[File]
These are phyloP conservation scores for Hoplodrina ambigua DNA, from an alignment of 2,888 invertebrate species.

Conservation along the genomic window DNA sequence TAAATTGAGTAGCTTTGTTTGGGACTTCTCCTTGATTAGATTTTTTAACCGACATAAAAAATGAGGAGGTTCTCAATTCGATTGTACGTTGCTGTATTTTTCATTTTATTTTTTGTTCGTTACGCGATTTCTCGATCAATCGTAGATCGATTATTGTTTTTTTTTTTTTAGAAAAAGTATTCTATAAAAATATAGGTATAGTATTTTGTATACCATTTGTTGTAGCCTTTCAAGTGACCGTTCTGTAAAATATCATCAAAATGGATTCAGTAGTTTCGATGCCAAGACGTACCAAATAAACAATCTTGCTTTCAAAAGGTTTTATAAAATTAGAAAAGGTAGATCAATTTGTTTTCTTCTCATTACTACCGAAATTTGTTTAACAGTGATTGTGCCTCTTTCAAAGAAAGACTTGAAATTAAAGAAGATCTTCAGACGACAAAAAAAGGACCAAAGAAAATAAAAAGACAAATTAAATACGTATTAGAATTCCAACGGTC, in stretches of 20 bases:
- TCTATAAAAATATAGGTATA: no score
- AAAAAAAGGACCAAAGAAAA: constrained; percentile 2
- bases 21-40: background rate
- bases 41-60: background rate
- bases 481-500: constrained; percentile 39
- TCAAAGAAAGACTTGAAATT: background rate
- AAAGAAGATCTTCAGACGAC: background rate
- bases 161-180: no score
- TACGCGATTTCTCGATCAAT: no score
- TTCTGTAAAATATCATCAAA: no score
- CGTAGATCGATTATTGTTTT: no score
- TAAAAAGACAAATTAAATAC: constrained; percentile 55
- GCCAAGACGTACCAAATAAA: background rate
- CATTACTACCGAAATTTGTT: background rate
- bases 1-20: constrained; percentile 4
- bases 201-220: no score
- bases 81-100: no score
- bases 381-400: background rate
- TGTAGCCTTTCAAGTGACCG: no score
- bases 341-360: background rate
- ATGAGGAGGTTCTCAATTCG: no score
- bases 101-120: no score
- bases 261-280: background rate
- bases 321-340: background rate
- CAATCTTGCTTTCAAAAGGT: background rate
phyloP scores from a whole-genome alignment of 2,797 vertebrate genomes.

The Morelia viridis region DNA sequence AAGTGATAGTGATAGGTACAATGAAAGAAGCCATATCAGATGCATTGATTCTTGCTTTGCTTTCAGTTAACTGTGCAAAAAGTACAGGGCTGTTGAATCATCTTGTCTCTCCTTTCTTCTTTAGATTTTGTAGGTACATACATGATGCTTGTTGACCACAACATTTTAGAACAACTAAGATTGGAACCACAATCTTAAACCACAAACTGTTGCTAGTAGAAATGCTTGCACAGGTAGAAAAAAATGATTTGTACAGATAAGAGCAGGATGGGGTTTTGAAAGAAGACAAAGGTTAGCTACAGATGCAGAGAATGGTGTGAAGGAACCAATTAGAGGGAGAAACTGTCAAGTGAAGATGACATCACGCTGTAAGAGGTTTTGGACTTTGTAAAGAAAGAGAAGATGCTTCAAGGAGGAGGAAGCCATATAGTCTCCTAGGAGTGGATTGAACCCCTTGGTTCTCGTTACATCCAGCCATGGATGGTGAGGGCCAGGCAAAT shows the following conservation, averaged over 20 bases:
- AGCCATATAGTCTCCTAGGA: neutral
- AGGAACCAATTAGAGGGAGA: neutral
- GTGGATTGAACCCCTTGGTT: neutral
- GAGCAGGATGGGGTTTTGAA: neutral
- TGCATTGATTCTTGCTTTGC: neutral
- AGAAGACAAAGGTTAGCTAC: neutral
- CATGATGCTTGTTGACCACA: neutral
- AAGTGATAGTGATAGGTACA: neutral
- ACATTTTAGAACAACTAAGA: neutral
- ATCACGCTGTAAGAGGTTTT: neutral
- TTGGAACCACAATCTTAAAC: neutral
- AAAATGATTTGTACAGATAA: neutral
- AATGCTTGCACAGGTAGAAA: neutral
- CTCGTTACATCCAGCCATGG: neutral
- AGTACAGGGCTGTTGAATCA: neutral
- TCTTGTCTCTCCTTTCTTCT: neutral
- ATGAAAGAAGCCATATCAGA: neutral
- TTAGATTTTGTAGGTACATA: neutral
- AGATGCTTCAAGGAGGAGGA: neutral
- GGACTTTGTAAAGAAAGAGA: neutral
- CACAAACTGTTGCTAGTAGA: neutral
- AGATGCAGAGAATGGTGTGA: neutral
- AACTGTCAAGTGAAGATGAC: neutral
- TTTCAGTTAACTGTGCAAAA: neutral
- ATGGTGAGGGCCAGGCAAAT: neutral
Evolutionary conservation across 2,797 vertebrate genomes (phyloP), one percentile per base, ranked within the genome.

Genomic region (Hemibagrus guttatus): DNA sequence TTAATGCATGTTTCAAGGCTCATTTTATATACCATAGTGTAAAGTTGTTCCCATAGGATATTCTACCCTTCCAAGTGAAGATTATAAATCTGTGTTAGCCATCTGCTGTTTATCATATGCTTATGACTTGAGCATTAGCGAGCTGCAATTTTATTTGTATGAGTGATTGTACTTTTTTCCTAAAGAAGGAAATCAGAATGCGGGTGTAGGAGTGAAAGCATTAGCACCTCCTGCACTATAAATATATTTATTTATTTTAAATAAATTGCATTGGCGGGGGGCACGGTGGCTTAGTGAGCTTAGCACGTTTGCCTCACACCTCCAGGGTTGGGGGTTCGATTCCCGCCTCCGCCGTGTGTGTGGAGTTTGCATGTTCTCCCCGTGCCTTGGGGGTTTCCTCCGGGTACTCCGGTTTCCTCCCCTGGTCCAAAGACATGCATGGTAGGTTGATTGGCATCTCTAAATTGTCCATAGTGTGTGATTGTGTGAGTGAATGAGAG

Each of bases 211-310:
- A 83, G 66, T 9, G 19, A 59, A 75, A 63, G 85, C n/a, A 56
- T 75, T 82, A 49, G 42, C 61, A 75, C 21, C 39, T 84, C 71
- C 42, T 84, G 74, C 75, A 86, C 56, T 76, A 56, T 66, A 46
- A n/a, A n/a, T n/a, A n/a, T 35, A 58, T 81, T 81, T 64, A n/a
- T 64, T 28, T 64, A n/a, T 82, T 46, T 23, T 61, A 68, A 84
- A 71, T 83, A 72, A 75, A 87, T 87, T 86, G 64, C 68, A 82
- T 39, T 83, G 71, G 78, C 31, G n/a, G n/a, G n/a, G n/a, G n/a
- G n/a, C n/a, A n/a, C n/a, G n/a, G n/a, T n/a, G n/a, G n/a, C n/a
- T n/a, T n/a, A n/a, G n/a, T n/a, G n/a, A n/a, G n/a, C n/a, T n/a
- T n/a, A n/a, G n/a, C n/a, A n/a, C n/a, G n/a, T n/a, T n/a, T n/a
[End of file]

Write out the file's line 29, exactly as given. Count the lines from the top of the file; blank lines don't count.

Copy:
The Morelia viridis region DNA sequence AAGTGATAGTGATAGGTACAATGAAAGAAGCCATATCAGATGCATTGATTCTTGCTTTGCTTTCAGTTAACTGTGCAAAAAGTACAGGGCTGTTGAATCATCTTGTCTCTCCTTTCTTCTTTAGATTTTGTAGGTACATACATGATGCTTGTTGACCACAACATTTTAGAACAACTAAGATTGGAACCACAATCTTAAACCACAAACTGTTGCTAGTAGAAATGCTTGCACAGGTAGAAAAAAATGATTTGTACAGATAAGAGCAGGATGGGGTTTTGAAAGAAGACAAAGGTTAGCTACAGATGCAGAGAATGGTGTGAAGGAACCAATTAGAGGGAGAAACTGTCAAGTGAAGATGACATCACGCTGTAAGAGGTTTTGGACTTTGTAAAGAAAGAGAAGATGCTTCAAGGAGGAGGAAGCCATATAGTCTCCTAGGAGTGGATTGAACCCCTTGGTTCTCGTTACATCCAGCCATGGATGGTGAGGGCCAGGCAAAT shows the following conservation, averaged over 20 bases: